And cold as the spray of the rock-beating surf.

V.

And there lay the rider distorted and pale,

With the dew on his brow, and the rust on his mail:
And the tents were all silent, the banners alone,
The lances unlifted, the trumpet unblown.

VI.

And the widows of Ashur are loud in their wail,
And the idols are broke in the temple of Baal;
And the might of the Gentile, unsmote by the sword,
Hath melted like snow in the glance of the Lord!

A SPIRIT PASS'D BEFORE ME.

FROM JOB.

I.

A SPIRIT pass'd before me: I beheld
The face of immortality unveil'd--

Deep sleep came down on every eye save mine—
And there it stood,-all formless-but divine:
Along my bones the creeping flesh did quake;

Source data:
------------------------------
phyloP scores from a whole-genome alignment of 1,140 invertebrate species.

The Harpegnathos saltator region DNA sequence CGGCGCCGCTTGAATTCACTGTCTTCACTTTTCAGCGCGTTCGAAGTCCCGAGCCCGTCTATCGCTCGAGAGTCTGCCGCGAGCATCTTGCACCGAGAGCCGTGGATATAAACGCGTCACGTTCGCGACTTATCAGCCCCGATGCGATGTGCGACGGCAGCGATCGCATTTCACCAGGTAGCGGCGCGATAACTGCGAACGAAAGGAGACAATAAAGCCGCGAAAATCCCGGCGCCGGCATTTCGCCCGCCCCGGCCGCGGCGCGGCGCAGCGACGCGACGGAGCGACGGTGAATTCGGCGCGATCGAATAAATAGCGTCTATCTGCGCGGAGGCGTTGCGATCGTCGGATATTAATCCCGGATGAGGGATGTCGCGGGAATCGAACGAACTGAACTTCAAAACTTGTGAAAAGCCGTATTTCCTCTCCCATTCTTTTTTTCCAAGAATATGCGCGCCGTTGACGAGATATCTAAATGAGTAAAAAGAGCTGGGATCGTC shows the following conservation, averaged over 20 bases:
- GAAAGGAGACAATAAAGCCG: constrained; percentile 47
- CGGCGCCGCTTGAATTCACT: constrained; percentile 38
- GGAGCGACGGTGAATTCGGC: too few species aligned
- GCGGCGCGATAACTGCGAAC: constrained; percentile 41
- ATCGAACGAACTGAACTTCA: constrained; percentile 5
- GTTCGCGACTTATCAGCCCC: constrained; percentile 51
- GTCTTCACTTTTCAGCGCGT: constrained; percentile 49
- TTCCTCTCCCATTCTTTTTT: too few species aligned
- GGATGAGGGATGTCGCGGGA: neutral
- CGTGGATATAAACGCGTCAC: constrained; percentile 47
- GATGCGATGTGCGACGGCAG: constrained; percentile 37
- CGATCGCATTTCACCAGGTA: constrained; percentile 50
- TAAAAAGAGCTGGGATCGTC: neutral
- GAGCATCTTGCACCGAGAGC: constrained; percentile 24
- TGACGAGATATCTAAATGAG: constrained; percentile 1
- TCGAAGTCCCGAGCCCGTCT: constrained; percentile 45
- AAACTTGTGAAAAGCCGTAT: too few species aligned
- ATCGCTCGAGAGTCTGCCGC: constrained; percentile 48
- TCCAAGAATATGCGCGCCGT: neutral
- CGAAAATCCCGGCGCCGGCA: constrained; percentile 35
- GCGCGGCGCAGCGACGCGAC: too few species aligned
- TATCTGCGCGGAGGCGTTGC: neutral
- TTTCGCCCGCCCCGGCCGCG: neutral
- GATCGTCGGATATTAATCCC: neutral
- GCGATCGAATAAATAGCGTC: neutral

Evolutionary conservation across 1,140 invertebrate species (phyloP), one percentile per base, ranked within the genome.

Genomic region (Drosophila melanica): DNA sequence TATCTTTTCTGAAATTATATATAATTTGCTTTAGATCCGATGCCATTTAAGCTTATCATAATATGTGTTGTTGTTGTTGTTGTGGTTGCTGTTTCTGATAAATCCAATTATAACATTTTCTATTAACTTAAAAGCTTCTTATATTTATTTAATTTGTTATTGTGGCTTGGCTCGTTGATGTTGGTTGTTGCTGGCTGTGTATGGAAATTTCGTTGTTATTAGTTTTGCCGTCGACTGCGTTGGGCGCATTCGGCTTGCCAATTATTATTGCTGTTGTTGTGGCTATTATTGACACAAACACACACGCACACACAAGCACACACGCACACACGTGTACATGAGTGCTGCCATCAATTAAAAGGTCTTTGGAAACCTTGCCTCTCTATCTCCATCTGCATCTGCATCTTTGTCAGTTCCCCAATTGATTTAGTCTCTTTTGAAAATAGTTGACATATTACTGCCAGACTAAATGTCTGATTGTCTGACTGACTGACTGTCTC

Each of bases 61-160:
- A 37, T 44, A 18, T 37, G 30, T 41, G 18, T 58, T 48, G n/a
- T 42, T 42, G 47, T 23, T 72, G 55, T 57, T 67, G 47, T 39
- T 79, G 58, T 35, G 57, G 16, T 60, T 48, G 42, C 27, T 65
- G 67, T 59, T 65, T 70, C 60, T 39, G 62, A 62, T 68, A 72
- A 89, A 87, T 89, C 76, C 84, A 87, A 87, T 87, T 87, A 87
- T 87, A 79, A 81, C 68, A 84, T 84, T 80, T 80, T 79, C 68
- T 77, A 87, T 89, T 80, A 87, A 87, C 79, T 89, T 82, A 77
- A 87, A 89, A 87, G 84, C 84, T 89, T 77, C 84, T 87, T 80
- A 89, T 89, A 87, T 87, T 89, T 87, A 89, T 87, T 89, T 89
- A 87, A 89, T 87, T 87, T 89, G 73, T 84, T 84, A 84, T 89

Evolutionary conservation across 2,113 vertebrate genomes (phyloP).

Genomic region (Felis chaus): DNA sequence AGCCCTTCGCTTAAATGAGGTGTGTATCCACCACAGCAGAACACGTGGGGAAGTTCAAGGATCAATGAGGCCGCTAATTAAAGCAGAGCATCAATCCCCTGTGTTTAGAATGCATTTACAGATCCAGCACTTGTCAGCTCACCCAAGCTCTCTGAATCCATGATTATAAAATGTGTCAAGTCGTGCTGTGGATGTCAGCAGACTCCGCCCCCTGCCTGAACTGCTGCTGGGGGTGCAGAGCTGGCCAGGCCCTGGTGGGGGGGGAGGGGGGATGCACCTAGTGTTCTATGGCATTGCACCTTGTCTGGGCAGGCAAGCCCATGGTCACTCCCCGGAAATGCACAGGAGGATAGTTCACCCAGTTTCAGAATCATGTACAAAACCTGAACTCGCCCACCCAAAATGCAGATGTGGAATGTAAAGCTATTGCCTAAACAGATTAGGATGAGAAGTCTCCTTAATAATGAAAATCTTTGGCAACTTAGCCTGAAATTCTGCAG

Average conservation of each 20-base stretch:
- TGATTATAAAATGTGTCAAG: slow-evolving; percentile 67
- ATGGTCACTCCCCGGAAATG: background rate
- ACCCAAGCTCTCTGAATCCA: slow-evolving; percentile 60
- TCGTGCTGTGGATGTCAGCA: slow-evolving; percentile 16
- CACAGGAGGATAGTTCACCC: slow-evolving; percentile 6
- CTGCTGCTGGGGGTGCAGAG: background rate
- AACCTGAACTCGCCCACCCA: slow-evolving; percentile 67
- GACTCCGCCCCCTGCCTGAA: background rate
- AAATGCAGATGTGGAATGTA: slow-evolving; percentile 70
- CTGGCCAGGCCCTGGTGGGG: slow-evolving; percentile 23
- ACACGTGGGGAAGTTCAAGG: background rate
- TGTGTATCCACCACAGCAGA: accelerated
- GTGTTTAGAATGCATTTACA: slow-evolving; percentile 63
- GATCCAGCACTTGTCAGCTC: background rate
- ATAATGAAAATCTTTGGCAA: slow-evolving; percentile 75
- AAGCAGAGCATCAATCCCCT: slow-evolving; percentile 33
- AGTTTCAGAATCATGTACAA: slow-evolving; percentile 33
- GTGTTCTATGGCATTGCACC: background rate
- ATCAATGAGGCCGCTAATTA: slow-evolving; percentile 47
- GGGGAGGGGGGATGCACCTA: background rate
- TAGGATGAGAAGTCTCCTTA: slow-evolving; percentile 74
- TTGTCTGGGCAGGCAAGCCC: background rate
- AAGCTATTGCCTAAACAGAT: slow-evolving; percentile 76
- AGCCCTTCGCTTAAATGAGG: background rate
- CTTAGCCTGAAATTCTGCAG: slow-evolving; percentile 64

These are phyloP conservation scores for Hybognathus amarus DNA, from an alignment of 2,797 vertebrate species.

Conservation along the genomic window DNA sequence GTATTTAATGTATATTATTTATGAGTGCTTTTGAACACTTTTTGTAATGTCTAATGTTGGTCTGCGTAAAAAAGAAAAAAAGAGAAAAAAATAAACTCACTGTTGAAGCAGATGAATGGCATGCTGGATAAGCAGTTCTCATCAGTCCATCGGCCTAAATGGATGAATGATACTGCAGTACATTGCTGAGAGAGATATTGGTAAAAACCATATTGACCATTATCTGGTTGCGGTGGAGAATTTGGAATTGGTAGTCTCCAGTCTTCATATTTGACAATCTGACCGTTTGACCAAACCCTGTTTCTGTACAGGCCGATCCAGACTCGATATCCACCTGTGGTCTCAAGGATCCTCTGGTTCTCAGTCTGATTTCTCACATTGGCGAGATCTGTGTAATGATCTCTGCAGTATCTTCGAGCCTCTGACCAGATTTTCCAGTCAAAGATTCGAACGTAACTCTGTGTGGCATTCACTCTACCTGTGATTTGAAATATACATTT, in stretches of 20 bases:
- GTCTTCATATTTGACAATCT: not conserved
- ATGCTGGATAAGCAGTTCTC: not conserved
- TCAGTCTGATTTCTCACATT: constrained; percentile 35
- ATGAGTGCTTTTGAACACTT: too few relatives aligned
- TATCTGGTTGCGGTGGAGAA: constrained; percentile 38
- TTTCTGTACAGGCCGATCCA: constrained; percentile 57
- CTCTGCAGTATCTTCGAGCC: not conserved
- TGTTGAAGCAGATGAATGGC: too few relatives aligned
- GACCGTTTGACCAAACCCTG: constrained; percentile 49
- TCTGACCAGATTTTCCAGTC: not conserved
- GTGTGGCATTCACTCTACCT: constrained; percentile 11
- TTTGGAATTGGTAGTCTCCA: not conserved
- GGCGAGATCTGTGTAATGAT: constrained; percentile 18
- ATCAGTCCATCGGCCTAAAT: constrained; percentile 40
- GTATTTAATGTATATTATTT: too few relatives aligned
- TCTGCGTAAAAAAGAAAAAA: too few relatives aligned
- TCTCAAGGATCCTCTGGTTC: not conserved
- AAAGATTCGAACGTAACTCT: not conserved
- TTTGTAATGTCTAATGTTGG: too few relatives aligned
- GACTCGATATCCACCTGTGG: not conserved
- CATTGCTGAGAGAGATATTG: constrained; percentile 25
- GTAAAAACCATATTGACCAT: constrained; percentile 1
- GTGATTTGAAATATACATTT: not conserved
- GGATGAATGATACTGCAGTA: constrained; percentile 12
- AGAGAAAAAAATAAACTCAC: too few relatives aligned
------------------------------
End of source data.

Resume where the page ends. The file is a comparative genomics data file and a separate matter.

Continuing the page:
And as my damp hair stiffen'd, thus it spake :

11.

"Is man more just than God? Is man more pure
Than he who deems even Seraphs insecure?
Creatures of clay-vain dwellers in the dust!
The moth survives you, and are ye more just?
Things of a day! you wither ere the night,
Heedless and blind to Wisdom's wasted light!"

NOTES TO THE HEBREW MELODIES.

1.-Page 303, line 1.

SHE WALKS IN BEAUTY.

[THESE Stanzas were written by Lord Byron, on returning from a ball where Lady Wilmot Horton had appeared in mourning, with numerous spangles on her dress.]

2.-Page 304, line 18.

Its sound aspired to heaven and there abode!

["When Lord Byron put the manuscript into my hand, it terminated with this line. As this, however, did not complete the verse, I asked him to help out the melody. He replied, 'Why, I have sent you to heaven-it would be difficult to go further!' My attention for a few minutes was called to some other person, and his Lordship, whom I had hardly missed, exclaimed, 'Here, Nathan, I have brought you down again;' and immediately presented me the beautiful lines which con. clude the melody."-NATHAN.]

3.-Page 307, line 26.

And the last thought that soothes me below.